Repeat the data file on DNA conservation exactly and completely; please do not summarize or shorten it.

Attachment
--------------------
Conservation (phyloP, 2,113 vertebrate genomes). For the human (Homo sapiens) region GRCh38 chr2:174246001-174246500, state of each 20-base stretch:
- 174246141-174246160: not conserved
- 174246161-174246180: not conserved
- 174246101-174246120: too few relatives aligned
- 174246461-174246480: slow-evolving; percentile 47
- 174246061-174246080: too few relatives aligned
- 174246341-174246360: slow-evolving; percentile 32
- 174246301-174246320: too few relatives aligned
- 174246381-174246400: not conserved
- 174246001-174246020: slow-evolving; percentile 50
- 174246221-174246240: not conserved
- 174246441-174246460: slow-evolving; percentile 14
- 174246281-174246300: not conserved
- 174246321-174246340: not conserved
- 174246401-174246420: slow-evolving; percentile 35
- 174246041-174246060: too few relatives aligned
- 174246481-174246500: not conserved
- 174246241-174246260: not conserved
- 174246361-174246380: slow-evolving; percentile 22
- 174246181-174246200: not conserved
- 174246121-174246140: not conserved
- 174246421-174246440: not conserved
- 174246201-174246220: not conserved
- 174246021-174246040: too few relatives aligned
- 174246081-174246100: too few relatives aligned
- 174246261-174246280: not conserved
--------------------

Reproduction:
Conservation (phyloP, 2,113 vertebrate genomes). For the human (Homo sapiens) region GRCh38 chr2:174246001-174246500, state of each 20-base stretch:
- 174246141-174246160: not conserved
- 174246161-174246180: not conserved
- 174246101-174246120: too few relatives aligned
- 174246461-174246480: slow-evolving; percentile 47
- 174246061-174246080: too few relatives aligned
- 174246341-174246360: slow-evolving; percentile 32
- 174246301-174246320: too few relatives aligned
- 174246381-174246400: not conserved
- 174246001-174246020: slow-evolving; percentile 50
- 174246221-174246240: not conserved
- 174246441-174246460: slow-evolving; percentile 14
- 174246281-174246300: not conserved
- 174246321-174246340: not conserved
- 174246401-174246420: slow-evolving; percentile 35
- 174246041-174246060: too few relatives aligned
- 174246481-174246500: not conserved
- 174246241-174246260: not conserved
- 174246361-174246380: slow-evolving; percentile 22
- 174246181-174246200: not conserved
- 174246121-174246140: not conserved
- 174246421-174246440: not conserved
- 174246201-174246220: not conserved
- 174246021-174246040: too few relatives aligned
- 174246081-174246100: too few relatives aligned
- 174246261-174246280: not conserved